Effects of metformin in patients with poorly controlled, insulin-treated type 2 diabetes mellitus. A randomized, double-blind, placebo-controlled trial

Ann Intern Med. 1999 Aug 3;131(3):182-8. doi: 10.7326/0003-4819-131-3-199908030-00004.


Background: Patients with type 2 diabetes are often obese and require large doses of insulin to achieve glycemic control. Weight gain often accompanies insulin therapy and results in increasing insulin requirements.

Objective: To evaluate the efficacy of metformin in combination with insulin in patients with type 2 diabetes poorly controlled with insulin therapy alone.

Design: Randomized, double-blind, placebo-controlled trial.

Setting: Outpatient diabetes clinic at a university medical center.

Patients: 43 patients with poorly controlled type 2 diabetes who were receiving insulin therapy.

Intervention: Patients were randomly assigned to receive placebo or metformin in combination with insulin for 24 weeks.

Results: Hemoglobin A1c levels decreased by 2.5 percentage points (95% CI, 1.8 to 3.1 percentage points) in the metformin group, a significantly greater change (P = 0.04) than the decrease of 1.6 percentage points in the placebo group. Average final hemoglobin A1c levels were 6.5% in the metformin group and 7.6% in the placebo group (difference, 11%). For patients who received placebo, the insulin dose increased 22.8 units (CI, 11 to 44 units) or 29% more than did the dose for patients who received metformin (P = 0.002); for these patients, the insulin dose decreased slightly. Patients in the placebo group gained an average of 3.2 kg of body weight (CI, 1.2 to 5.1 kg); patients in the metformin group gained an average of 0.5 kg of body weight (P = 0.07). Total cholesterol and low-density lipoprotein cholesterol levels decreased in both groups. High-density lipoprotein cholesterol and triglyceride levels did not change.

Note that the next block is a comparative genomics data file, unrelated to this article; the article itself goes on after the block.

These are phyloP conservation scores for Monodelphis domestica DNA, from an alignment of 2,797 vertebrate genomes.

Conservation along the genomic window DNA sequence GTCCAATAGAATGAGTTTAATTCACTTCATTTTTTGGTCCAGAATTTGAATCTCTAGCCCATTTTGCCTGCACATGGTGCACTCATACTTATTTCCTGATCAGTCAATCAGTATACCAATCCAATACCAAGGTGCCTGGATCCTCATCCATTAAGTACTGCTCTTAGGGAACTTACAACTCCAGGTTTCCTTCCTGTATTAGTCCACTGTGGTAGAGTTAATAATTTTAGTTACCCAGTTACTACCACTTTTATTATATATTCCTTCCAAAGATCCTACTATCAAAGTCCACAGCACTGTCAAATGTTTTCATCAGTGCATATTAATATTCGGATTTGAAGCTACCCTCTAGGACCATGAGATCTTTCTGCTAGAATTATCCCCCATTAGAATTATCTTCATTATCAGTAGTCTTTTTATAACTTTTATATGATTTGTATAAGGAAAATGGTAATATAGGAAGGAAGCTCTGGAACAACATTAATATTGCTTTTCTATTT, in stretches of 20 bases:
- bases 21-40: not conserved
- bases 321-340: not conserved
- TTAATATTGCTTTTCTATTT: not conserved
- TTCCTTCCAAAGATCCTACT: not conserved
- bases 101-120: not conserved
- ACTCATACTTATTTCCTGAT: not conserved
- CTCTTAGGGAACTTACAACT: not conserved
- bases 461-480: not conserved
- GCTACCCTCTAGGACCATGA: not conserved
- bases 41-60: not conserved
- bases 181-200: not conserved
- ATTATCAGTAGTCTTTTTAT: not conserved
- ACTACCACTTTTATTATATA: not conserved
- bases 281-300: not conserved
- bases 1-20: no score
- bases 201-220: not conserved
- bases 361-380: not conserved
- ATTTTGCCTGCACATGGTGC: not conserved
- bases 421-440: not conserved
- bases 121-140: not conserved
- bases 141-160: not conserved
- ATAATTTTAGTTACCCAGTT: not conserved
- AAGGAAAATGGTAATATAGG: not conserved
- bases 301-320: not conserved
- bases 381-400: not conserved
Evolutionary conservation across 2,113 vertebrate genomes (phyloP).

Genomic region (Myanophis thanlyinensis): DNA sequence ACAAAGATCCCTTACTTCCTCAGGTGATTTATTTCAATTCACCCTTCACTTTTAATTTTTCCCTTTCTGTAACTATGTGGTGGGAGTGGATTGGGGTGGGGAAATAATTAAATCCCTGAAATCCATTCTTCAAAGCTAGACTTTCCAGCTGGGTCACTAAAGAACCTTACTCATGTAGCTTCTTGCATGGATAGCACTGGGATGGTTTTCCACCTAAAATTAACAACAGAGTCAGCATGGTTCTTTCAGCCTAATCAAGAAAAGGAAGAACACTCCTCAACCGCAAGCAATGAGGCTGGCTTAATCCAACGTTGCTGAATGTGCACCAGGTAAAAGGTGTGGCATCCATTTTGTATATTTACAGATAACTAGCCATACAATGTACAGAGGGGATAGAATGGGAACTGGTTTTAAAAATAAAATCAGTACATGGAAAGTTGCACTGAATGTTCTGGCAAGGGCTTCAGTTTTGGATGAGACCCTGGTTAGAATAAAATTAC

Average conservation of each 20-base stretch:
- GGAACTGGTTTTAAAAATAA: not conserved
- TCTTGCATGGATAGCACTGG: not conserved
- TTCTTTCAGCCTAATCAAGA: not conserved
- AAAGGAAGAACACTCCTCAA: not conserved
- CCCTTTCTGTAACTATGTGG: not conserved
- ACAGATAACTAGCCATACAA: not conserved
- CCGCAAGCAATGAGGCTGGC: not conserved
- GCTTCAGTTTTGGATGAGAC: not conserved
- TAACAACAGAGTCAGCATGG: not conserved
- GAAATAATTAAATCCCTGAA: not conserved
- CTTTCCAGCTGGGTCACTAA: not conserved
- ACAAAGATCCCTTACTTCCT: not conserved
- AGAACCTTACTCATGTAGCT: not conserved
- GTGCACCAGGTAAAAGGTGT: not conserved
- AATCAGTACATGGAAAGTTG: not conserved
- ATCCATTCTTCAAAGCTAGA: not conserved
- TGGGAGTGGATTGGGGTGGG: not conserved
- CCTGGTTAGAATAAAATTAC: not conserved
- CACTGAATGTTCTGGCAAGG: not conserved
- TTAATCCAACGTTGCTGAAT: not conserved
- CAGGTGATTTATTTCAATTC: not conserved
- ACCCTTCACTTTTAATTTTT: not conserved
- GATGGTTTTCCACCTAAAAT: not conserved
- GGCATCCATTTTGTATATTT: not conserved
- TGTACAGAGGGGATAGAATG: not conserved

Conclusions: The addition of metformin to insulin therapy resulted in hemoglobin A1c concentrations that were 10% lower than those achieved by insulin therapy alone. This improvement in glycemic control occurred with the use of 29% less insulin and without significant weight gain. Metformin is an effective adjunct to insulin therapy in patients with type 2 diabetes.

Publication types

  • Clinical Trial
  • Randomized Controlled Trial
  • Research Support, Non-U.S. Gov't

MeSH terms

  • Blood Glucose / metabolism
  • Body Weight
  • C-Peptide / blood
  • Diabetes Mellitus, Type 2 / blood
  • Diabetes Mellitus, Type 2 / complications
  • Diabetes Mellitus, Type 2 / diet therapy
  • Diabetes Mellitus, Type 2 / drug therapy*
  • Double-Blind Method
  • Drug Therapy, Combination
  • Energy Intake
  • Hemoglobin A / metabolism
  • Humans
  • Hypoglycemic Agents / adverse effects
  • Hypoglycemic Agents / therapeutic use*
  • Insulin / therapeutic use*
  • Lipids / blood
  • Metformin / adverse effects
  • Metformin / therapeutic use*
  • Obesity / complications
  • Statistics, Nonparametric


  • Blood Glucose
  • C-Peptide
  • Hypoglycemic Agents
  • Insulin
  • Lipids
  • Hemoglobin A
  • Metformin